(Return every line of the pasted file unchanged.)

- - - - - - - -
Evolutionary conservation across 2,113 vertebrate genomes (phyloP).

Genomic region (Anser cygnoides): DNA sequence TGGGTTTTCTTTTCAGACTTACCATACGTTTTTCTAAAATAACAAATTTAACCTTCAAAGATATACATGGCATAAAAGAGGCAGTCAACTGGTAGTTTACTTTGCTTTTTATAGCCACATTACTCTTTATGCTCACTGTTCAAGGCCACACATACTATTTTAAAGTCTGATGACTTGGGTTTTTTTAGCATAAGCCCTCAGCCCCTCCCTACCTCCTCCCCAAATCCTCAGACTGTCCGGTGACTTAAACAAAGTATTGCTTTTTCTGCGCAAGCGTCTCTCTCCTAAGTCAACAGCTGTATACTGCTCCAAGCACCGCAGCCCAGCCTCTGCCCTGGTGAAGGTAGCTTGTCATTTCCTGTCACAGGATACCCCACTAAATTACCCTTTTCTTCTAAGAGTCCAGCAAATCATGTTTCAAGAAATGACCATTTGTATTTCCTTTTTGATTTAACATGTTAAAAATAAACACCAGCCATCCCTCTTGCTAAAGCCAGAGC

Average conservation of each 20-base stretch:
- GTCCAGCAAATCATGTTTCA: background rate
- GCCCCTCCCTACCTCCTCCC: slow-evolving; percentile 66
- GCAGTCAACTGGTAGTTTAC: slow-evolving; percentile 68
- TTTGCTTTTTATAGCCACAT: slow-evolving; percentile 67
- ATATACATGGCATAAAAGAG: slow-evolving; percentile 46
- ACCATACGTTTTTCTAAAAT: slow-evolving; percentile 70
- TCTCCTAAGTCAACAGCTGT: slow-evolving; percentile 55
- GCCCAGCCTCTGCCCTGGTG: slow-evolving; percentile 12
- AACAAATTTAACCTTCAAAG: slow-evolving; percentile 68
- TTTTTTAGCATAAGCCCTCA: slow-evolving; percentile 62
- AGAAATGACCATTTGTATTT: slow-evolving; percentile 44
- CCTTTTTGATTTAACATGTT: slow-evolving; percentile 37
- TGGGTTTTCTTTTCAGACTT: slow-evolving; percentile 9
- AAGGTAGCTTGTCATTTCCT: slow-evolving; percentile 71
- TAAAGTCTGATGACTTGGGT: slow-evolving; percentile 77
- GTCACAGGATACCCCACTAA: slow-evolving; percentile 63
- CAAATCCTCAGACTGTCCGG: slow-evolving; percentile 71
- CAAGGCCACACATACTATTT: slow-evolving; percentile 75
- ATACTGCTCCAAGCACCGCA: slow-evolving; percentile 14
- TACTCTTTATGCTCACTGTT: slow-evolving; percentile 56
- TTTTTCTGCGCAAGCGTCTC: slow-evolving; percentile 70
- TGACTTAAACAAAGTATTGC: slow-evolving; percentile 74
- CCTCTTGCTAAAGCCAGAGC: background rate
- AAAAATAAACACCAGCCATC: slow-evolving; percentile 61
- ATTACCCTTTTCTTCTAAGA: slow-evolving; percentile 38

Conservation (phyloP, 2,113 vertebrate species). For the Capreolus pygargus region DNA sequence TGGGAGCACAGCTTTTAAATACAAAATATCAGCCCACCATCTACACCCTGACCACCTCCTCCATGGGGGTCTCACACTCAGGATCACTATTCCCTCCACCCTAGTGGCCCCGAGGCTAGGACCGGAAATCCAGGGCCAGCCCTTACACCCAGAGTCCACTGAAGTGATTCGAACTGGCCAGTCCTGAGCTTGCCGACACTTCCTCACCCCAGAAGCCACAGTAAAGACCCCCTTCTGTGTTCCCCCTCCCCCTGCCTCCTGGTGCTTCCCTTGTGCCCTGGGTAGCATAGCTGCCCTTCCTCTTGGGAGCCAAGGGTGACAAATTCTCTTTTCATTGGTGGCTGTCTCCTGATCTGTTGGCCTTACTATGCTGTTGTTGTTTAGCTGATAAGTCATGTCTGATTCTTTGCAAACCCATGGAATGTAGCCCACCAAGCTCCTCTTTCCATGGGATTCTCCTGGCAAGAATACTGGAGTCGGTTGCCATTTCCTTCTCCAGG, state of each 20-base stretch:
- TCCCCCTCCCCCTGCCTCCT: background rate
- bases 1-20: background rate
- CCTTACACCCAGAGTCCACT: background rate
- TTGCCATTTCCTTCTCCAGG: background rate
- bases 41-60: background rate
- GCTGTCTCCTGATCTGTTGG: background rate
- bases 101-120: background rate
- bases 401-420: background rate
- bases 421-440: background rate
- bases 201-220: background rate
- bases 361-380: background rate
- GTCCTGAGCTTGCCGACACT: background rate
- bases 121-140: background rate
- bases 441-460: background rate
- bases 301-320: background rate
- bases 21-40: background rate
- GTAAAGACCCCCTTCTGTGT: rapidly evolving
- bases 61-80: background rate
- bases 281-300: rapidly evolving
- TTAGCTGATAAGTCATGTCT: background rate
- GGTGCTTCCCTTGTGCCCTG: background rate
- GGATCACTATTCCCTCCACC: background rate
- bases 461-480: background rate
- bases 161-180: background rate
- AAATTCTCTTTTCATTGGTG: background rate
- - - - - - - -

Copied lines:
Evolutionary conservation across 2,113 vertebrate genomes (phyloP).

Genomic region (Anser cygnoides): DNA sequence TGGGTTTTCTTTTCAGACTTACCATACGTTTTTCTAAAATAACAAATTTAACCTTCAAAGATATACATGGCATAAAAGAGGCAGTCAACTGGTAGTTTACTTTGCTTTTTATAGCCACATTACTCTTTATGCTCACTGTTCAAGGCCACACATACTATTTTAAAGTCTGATGACTTGGGTTTTTTTAGCATAAGCCCTCAGCCCCTCCCTACCTCCTCCCCAAATCCTCAGACTGTCCGGTGACTTAAACAAAGTATTGCTTTTTCTGCGCAAGCGTCTCTCTCCTAAGTCAACAGCTGTATACTGCTCCAAGCACCGCAGCCCAGCCTCTGCCCTGGTGAAGGTAGCTTGTCATTTCCTGTCACAGGATACCCCACTAAATTACCCTTTTCTTCTAAGAGTCCAGCAAATCATGTTTCAAGAAATGACCATTTGTATTTCCTTTTTGATTTAACATGTTAAAAATAAACACCAGCCATCCCTCTTGCTAAAGCCAGAGC

Average conservation of each 20-base stretch:
- GTCCAGCAAATCATGTTTCA: background rate
- GCCCCTCCCTACCTCCTCCC: slow-evolving; percentile 66
- GCAGTCAACTGGTAGTTTAC: slow-evolving; percentile 68
- TTTGCTTTTTATAGCCACAT: slow-evolving; percentile 67
- ATATACATGGCATAAAAGAG: slow-evolving; percentile 46
- ACCATACGTTTTTCTAAAAT: slow-evolving; percentile 70
- TCTCCTAAGTCAACAGCTGT: slow-evolving; percentile 55
- GCCCAGCCTCTGCCCTGGTG: slow-evolving; percentile 12
- AACAAATTTAACCTTCAAAG: slow-evolving; percentile 68
- TTTTTTAGCATAAGCCCTCA: slow-evolving; percentile 62
- AGAAATGACCATTTGTATTT: slow-evolving; percentile 44
- CCTTTTTGATTTAACATGTT: slow-evolving; percentile 37
- TGGGTTTTCTTTTCAGACTT: slow-evolving; percentile 9
- AAGGTAGCTTGTCATTTCCT: slow-evolving; percentile 71
- TAAAGTCTGATGACTTGGGT: slow-evolving; percentile 77
- GTCACAGGATACCCCACTAA: slow-evolving; percentile 63
- CAAATCCTCAGACTGTCCGG: slow-evolving; percentile 71
- CAAGGCCACACATACTATTT: slow-evolving; percentile 75
- ATACTGCTCCAAGCACCGCA: slow-evolving; percentile 14
- TACTCTTTATGCTCACTGTT: slow-evolving; percentile 56
- TTTTTCTGCGCAAGCGTCTC: slow-evolving; percentile 70
- TGACTTAAACAAAGTATTGC: slow-evolving; percentile 74
- CCTCTTGCTAAAGCCAGAGC: background rate
- AAAAATAAACACCAGCCATC: slow-evolving; percentile 61
- ATTACCCTTTTCTTCTAAGA: slow-evolving; percentile 38

Conservation (phyloP, 2,113 vertebrate species). For the Capreolus pygargus region DNA sequence TGGGAGCACAGCTTTTAAATACAAAATATCAGCCCACCATCTACACCCTGACCACCTCCTCCATGGGGGTCTCACACTCAGGATCACTATTCCCTCCACCCTAGTGGCCCCGAGGCTAGGACCGGAAATCCAGGGCCAGCCCTTACACCCAGAGTCCACTGAAGTGATTCGAACTGGCCAGTCCTGAGCTTGCCGACACTTCCTCACCCCAGAAGCCACAGTAAAGACCCCCTTCTGTGTTCCCCCTCCCCCTGCCTCCTGGTGCTTCCCTTGTGCCCTGGGTAGCATAGCTGCCCTTCCTCTTGGGAGCCAAGGGTGACAAATTCTCTTTTCATTGGTGGCTGTCTCCTGATCTGTTGGCCTTACTATGCTGTTGTTGTTTAGCTGATAAGTCATGTCTGATTCTTTGCAAACCCATGGAATGTAGCCCACCAAGCTCCTCTTTCCATGGGATTCTCCTGGCAAGAATACTGGAGTCGGTTGCCATTTCCTTCTCCAGG, state of each 20-base stretch:
- TCCCCCTCCCCCTGCCTCCT: background rate
- bases 1-20: background rate
- CCTTACACCCAGAGTCCACT: background rate
- TTGCCATTTCCTTCTCCAGG: background rate
- bases 41-60: background rate
- GCTGTCTCCTGATCTGTTGG: background rate
- bases 101-120: background rate
- bases 401-420: background rate
- bases 421-440: background rate
- bases 201-220: background rate
- bases 361-380: background rate
- GTCCTGAGCTTGCCGACACT: background rate
- bases 121-140: background rate
- bases 441-460: background rate
- bases 301-320: background rate
- bases 21-40: background rate
- GTAAAGACCCCCTTCTGTGT: rapidly evolving
- bases 61-80: background rate
- bases 281-300: rapidly evolving
- TTAGCTGATAAGTCATGTCT: background rate
- GGTGCTTCCCTTGTGCCCTG: background rate
- GGATCACTATTCCCTCCACC: background rate
- bases 461-480: background rate
- bases 161-180: background rate
- AAATTCTCTTTTCATTGGTG: background rate